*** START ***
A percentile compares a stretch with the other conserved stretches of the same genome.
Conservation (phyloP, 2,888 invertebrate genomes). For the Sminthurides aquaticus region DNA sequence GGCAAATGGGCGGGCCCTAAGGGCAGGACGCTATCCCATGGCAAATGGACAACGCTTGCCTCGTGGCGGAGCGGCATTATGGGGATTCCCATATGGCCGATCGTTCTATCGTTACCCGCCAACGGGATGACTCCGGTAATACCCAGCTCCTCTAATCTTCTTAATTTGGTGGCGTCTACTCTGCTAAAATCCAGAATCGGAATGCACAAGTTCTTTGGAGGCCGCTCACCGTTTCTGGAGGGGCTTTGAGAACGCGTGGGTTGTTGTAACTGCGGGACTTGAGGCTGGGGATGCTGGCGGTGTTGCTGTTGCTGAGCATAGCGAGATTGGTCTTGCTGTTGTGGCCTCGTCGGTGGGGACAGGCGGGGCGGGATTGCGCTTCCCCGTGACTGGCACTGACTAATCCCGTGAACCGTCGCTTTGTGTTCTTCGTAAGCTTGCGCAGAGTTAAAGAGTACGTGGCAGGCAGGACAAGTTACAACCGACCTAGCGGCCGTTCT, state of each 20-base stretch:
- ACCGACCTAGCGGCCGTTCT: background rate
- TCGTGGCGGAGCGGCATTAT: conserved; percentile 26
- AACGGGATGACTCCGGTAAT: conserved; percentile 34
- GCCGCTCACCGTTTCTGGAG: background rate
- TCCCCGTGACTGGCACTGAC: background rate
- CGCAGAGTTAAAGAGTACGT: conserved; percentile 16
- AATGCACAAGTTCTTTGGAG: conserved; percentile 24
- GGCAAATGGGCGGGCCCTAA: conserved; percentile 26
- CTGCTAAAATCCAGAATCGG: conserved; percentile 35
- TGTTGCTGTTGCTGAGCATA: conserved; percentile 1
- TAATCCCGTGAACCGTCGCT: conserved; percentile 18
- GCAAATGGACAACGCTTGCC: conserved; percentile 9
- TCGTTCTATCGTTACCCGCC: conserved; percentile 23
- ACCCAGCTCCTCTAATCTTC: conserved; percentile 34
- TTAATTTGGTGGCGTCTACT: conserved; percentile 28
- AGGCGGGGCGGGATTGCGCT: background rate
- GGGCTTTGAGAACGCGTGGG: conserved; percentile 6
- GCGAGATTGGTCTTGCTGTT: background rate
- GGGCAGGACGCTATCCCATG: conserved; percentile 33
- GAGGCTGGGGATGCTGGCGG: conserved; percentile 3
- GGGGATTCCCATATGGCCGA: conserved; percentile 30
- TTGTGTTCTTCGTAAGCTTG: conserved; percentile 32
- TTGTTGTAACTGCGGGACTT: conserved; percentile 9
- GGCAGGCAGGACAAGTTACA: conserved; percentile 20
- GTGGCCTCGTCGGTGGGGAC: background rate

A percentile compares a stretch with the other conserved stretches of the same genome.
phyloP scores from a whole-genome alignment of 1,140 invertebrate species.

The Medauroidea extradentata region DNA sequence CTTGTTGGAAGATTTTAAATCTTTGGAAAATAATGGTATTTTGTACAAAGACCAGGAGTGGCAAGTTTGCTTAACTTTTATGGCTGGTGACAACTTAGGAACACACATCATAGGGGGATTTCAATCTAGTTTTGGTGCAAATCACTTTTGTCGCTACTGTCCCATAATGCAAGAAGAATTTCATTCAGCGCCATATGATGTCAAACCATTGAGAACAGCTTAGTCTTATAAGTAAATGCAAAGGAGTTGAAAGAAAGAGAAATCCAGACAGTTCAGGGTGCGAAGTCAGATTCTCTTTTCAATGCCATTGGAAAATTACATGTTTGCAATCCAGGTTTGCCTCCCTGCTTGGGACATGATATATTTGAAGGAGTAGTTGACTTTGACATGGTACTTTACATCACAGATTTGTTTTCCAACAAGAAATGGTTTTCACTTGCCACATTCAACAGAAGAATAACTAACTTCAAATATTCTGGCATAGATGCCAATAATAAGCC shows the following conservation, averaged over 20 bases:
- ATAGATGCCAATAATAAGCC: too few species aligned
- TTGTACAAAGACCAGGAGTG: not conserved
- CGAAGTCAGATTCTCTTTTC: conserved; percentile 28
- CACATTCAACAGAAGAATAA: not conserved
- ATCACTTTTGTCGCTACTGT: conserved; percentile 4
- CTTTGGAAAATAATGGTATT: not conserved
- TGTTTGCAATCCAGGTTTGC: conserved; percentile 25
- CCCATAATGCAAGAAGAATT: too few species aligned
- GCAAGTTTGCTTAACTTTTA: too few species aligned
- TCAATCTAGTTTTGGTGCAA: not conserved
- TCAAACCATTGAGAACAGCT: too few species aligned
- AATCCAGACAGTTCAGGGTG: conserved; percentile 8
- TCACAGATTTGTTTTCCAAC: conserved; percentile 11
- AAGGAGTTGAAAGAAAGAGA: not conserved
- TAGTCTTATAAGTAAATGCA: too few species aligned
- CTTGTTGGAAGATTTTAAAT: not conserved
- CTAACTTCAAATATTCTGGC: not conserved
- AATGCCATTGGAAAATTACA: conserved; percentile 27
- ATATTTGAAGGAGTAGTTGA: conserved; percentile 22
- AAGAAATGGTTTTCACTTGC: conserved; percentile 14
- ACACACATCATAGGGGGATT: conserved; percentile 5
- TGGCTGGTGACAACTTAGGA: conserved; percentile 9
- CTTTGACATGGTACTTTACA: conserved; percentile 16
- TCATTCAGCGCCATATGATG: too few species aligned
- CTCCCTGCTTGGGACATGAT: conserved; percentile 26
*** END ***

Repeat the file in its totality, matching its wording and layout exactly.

A percentile compares a stretch with the other conserved stretches of the same genome.
Conservation (phyloP, 2,888 invertebrate genomes). For the Sminthurides aquaticus region DNA sequence GGCAAATGGGCGGGCCCTAAGGGCAGGACGCTATCCCATGGCAAATGGACAACGCTTGCCTCGTGGCGGAGCGGCATTATGGGGATTCCCATATGGCCGATCGTTCTATCGTTACCCGCCAACGGGATGACTCCGGTAATACCCAGCTCCTCTAATCTTCTTAATTTGGTGGCGTCTACTCTGCTAAAATCCAGAATCGGAATGCACAAGTTCTTTGGAGGCCGCTCACCGTTTCTGGAGGGGCTTTGAGAACGCGTGGGTTGTTGTAACTGCGGGACTTGAGGCTGGGGATGCTGGCGGTGTTGCTGTTGCTGAGCATAGCGAGATTGGTCTTGCTGTTGTGGCCTCGTCGGTGGGGACAGGCGGGGCGGGATTGCGCTTCCCCGTGACTGGCACTGACTAATCCCGTGAACCGTCGCTTTGTGTTCTTCGTAAGCTTGCGCAGAGTTAAAGAGTACGTGGCAGGCAGGACAAGTTACAACCGACCTAGCGGCCGTTCT, state of each 20-base stretch:
- ACCGACCTAGCGGCCGTTCT: background rate
- TCGTGGCGGAGCGGCATTAT: conserved; percentile 26
- AACGGGATGACTCCGGTAAT: conserved; percentile 34
- GCCGCTCACCGTTTCTGGAG: background rate
- TCCCCGTGACTGGCACTGAC: background rate
- CGCAGAGTTAAAGAGTACGT: conserved; percentile 16
- AATGCACAAGTTCTTTGGAG: conserved; percentile 24
- GGCAAATGGGCGGGCCCTAA: conserved; percentile 26
- CTGCTAAAATCCAGAATCGG: conserved; percentile 35
- TGTTGCTGTTGCTGAGCATA: conserved; percentile 1
- TAATCCCGTGAACCGTCGCT: conserved; percentile 18
- GCAAATGGACAACGCTTGCC: conserved; percentile 9
- TCGTTCTATCGTTACCCGCC: conserved; percentile 23
- ACCCAGCTCCTCTAATCTTC: conserved; percentile 34
- TTAATTTGGTGGCGTCTACT: conserved; percentile 28
- AGGCGGGGCGGGATTGCGCT: background rate
- GGGCTTTGAGAACGCGTGGG: conserved; percentile 6
- GCGAGATTGGTCTTGCTGTT: background rate
- GGGCAGGACGCTATCCCATG: conserved; percentile 33
- GAGGCTGGGGATGCTGGCGG: conserved; percentile 3
- GGGGATTCCCATATGGCCGA: conserved; percentile 30
- TTGTGTTCTTCGTAAGCTTG: conserved; percentile 32
- TTGTTGTAACTGCGGGACTT: conserved; percentile 9
- GGCAGGCAGGACAAGTTACA: conserved; percentile 20
- GTGGCCTCGTCGGTGGGGAC: background rate

A percentile compares a stretch with the other conserved stretches of the same genome.
phyloP scores from a whole-genome alignment of 1,140 invertebrate species.

The Medauroidea extradentata region DNA sequence CTTGTTGGAAGATTTTAAATCTTTGGAAAATAATGGTATTTTGTACAAAGACCAGGAGTGGCAAGTTTGCTTAACTTTTATGGCTGGTGACAACTTAGGAACACACATCATAGGGGGATTTCAATCTAGTTTTGGTGCAAATCACTTTTGTCGCTACTGTCCCATAATGCAAGAAGAATTTCATTCAGCGCCATATGATGTCAAACCATTGAGAACAGCTTAGTCTTATAAGTAAATGCAAAGGAGTTGAAAGAAAGAGAAATCCAGACAGTTCAGGGTGCGAAGTCAGATTCTCTTTTCAATGCCATTGGAAAATTACATGTTTGCAATCCAGGTTTGCCTCCCTGCTTGGGACATGATATATTTGAAGGAGTAGTTGACTTTGACATGGTACTTTACATCACAGATTTGTTTTCCAACAAGAAATGGTTTTCACTTGCCACATTCAACAGAAGAATAACTAACTTCAAATATTCTGGCATAGATGCCAATAATAAGCC shows the following conservation, averaged over 20 bases:
- ATAGATGCCAATAATAAGCC: too few species aligned
- TTGTACAAAGACCAGGAGTG: not conserved
- CGAAGTCAGATTCTCTTTTC: conserved; percentile 28
- CACATTCAACAGAAGAATAA: not conserved
- ATCACTTTTGTCGCTACTGT: conserved; percentile 4
- CTTTGGAAAATAATGGTATT: not conserved
- TGTTTGCAATCCAGGTTTGC: conserved; percentile 25
- CCCATAATGCAAGAAGAATT: too few species aligned
- GCAAGTTTGCTTAACTTTTA: too few species aligned
- TCAATCTAGTTTTGGTGCAA: not conserved
- TCAAACCATTGAGAACAGCT: too few species aligned
- AATCCAGACAGTTCAGGGTG: conserved; percentile 8
- TCACAGATTTGTTTTCCAAC: conserved; percentile 11
- AAGGAGTTGAAAGAAAGAGA: not conserved
- TAGTCTTATAAGTAAATGCA: too few species aligned
- CTTGTTGGAAGATTTTAAAT: not conserved
- CTAACTTCAAATATTCTGGC: not conserved
- AATGCCATTGGAAAATTACA: conserved; percentile 27
- ATATTTGAAGGAGTAGTTGA: conserved; percentile 22
- AAGAAATGGTTTTCACTTGC: conserved; percentile 14
- ACACACATCATAGGGGGATT: conserved; percentile 5
- TGGCTGGTGACAACTTAGGA: conserved; percentile 9
- CTTTGACATGGTACTTTACA: conserved; percentile 16
- TCATTCAGCGCCATATGATG: too few species aligned
- CTCCCTGCTTGGGACATGAT: conserved; percentile 26